Two women escaped jail sentences in the Summary Court Thursday in separate cases relating to assaults on police.
In the first case, Chief Magistrate Margaret Ramsay-Hale said she would take an ‘extraordinary route’ and not record convictions against a 60-year-old woman because it would prevent her from being able to travel to Florida for annual medical check-ups she requires following brain surgery.
The woman had pleaded guilty to charges of assaulting police, assault causing actual bodily harm, common assault and damage to property following a scuffle with a police officer in the car-park of the Cayman Islands Hospital on 9 September 2007.
The woman had attended the hospital after her son was admitted after being stabbed.
An altercation had broken out between the woman and another party and a police officer intervened.
During the scuffle, the woman inflicted cuts and abrasions to the officer’s chest and neck, also breaking a chain he was wearing.
Defence Attorney Edward Renvoize told the court his client had not realised the man was a police officer, adding his client had also received injuries in the scuffle.
He said the woman had never been in trouble with the law before and assured the judge she would never see the woman before her again.
‘This has been a very harrowing experience for her,’ Mr. Renvoize said. ‘I ask you to view this as a blight in an otherwise unblemished life.’
The magistrate noted that assaults on police are taken very seriously by the court.
‘Officers have a duty to protect the community and the court has a duty to protect them,’ she said.
But she noted the woman had acted impulsively while overwrought with emotion over her injured son, and said she accepted the woman’s remorse.
While not imposing convictions, the magistrate ordered the woman to pay legal costs of $750.
In a second case, Irvalyn Natasha Bush received 18 month probation on charges of assaulting police, aiding and abetting and obstructing police.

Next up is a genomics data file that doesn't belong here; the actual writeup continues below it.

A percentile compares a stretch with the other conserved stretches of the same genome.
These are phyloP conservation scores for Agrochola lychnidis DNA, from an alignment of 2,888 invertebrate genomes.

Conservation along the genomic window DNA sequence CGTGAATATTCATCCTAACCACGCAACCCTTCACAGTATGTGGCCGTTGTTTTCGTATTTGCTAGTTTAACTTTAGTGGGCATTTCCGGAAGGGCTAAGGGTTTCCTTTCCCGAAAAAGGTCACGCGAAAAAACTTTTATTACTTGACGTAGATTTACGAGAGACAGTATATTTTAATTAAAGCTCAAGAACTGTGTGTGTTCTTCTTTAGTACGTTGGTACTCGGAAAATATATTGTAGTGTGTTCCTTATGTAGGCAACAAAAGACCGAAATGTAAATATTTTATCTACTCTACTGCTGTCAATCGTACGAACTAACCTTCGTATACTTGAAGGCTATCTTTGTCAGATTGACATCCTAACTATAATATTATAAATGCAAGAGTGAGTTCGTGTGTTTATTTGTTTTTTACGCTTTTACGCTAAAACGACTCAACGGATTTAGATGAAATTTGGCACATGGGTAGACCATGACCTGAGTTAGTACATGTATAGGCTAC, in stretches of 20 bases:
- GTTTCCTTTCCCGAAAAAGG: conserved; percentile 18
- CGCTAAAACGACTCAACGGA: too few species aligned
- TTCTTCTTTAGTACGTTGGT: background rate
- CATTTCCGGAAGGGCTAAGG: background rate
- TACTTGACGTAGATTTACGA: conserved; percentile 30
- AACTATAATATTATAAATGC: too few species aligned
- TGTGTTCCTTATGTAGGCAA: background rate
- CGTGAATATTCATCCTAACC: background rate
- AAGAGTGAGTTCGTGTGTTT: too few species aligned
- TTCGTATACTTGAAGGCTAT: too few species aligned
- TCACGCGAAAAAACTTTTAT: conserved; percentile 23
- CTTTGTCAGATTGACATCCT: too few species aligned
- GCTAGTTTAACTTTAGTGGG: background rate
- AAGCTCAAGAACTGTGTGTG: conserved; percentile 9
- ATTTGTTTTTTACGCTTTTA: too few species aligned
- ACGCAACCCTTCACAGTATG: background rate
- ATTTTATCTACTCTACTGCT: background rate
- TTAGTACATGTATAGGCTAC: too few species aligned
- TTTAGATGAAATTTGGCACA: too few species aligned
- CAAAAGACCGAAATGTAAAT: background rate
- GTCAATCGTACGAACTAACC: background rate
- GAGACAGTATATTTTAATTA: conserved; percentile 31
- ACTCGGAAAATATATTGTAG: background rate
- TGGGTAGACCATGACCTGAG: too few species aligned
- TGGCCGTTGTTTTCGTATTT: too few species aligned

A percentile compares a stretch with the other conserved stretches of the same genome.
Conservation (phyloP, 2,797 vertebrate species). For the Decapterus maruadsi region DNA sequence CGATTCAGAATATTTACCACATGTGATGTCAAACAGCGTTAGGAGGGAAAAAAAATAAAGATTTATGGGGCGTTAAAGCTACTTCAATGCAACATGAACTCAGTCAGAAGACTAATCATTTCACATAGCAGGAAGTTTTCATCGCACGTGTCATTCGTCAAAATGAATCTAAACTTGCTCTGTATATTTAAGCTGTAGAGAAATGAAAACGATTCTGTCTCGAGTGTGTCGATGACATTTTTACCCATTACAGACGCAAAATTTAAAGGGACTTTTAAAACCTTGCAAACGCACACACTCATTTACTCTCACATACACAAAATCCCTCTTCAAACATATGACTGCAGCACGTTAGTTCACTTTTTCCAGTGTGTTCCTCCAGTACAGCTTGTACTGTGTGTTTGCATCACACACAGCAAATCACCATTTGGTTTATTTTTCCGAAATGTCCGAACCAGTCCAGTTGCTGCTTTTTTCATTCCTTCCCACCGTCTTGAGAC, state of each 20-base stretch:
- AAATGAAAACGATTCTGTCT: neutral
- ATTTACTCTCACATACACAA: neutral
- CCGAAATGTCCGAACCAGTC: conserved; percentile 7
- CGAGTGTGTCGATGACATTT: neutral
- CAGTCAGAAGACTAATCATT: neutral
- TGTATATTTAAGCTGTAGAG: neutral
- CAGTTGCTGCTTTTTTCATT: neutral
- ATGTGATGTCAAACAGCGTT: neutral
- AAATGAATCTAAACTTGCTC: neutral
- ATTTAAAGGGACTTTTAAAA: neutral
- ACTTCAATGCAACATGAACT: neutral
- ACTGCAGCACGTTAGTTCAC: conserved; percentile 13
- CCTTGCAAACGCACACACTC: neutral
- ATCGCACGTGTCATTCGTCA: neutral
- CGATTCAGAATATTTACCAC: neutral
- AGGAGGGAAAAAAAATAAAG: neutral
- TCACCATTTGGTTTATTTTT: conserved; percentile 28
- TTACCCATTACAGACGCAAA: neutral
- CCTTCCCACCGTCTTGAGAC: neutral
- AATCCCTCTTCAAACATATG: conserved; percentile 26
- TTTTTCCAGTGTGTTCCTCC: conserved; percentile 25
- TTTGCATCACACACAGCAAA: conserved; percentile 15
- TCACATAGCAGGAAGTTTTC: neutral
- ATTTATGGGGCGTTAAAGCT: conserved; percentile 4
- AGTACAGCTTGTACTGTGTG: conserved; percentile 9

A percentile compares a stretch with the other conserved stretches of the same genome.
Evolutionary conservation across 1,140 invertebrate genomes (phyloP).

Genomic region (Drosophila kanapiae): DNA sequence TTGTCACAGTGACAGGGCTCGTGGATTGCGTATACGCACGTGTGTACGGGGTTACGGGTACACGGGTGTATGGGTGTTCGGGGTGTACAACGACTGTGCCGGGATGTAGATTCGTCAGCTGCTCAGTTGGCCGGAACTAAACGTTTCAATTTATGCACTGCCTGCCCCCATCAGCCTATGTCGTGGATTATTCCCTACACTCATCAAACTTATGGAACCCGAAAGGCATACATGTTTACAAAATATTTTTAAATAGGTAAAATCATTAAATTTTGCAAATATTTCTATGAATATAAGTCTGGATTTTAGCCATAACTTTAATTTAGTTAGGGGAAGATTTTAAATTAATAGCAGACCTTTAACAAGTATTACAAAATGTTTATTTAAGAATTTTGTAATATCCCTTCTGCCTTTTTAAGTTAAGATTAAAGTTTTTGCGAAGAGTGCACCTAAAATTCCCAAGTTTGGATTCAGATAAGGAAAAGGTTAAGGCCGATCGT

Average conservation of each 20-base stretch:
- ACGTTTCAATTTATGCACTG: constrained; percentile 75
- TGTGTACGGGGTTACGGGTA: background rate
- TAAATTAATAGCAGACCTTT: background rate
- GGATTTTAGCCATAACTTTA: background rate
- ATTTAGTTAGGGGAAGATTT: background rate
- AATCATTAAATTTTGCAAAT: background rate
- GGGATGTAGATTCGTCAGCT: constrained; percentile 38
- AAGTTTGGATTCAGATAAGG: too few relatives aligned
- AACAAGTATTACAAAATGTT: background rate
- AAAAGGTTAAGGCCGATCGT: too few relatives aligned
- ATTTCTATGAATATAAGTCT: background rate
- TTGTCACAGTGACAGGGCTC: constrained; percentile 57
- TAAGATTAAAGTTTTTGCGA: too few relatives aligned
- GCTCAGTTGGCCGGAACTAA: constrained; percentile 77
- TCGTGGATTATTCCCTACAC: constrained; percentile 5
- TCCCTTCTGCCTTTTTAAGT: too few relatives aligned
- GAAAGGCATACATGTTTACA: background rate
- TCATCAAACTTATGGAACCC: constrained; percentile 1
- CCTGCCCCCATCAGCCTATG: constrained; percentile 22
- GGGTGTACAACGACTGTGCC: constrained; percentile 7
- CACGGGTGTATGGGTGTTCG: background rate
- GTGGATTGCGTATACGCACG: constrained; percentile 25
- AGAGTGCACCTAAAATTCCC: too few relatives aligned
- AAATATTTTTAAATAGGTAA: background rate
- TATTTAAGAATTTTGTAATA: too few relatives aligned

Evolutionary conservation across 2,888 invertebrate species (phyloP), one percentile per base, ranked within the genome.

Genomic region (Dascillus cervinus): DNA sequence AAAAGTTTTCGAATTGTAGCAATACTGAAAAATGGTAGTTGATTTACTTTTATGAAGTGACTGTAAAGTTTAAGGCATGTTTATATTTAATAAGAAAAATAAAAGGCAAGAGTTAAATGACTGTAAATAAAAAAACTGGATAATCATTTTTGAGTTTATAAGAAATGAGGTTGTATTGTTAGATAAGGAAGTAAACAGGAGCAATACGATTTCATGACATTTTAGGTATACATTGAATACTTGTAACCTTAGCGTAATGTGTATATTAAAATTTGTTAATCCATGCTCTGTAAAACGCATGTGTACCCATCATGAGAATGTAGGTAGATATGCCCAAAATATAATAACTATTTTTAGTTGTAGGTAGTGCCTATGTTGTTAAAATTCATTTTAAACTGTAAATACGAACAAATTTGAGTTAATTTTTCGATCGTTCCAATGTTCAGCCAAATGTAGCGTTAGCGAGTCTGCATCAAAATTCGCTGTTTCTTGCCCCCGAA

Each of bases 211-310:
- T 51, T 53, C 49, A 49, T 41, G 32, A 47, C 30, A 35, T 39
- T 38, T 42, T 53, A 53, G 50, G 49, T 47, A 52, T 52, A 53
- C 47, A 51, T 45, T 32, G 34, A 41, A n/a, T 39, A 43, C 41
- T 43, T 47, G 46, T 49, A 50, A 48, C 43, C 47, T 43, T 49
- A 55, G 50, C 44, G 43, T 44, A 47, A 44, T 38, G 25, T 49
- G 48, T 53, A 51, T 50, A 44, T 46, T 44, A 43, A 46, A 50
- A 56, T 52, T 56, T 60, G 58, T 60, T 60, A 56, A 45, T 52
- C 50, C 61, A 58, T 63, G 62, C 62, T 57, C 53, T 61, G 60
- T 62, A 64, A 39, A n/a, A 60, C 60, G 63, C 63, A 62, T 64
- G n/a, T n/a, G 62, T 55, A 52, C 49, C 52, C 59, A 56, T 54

The assault charge arose from an incident in May 2007, when police had attempted to arrest Bush’s boyfriend following a routine stop of the car he was driving and that Bush was travelling in.
Crown Counsel Kirsty-Ann Gunn said the boyfriend repeatedly tried to flee the scene, causing one officer to produce pepper spray in an effort to subdue him.
As the officer produced the pepper spray, Bush sprung to her boyfriend’s defence, grabbing and pulling at the officer’s shoulder.
This action caused the officer to spray the pepper spray into his own eyes, allowing the boyfriend to flee the scene and evade arrest.
‘If you see the size of [Bush], you will see it was an uneven matchup,’ said Defence Attorney Nicholas Dixey of his diminutive client.
He noted Bush has two children to look after and also holds down a job – points the judge considered in ordering the period of probation.
‘It’s not that the offence doesn’t warrant a custodial sentence,’ Ms Ramsay-Hale said, ‘it’s that your personal circumstances don’t allow for it.’
The magistrate also asked that Bush speak with her probation officer about useful courses the Women’s Resource Centre could offer her.
Bush was also ordered to pay $205 in legal costs on charges of possession and consumption of ganja. Those charges related to a June 2005 incident where police found .74 grams of ganja in the defendant’s handbag. Bush had pleaded guilty on both counts.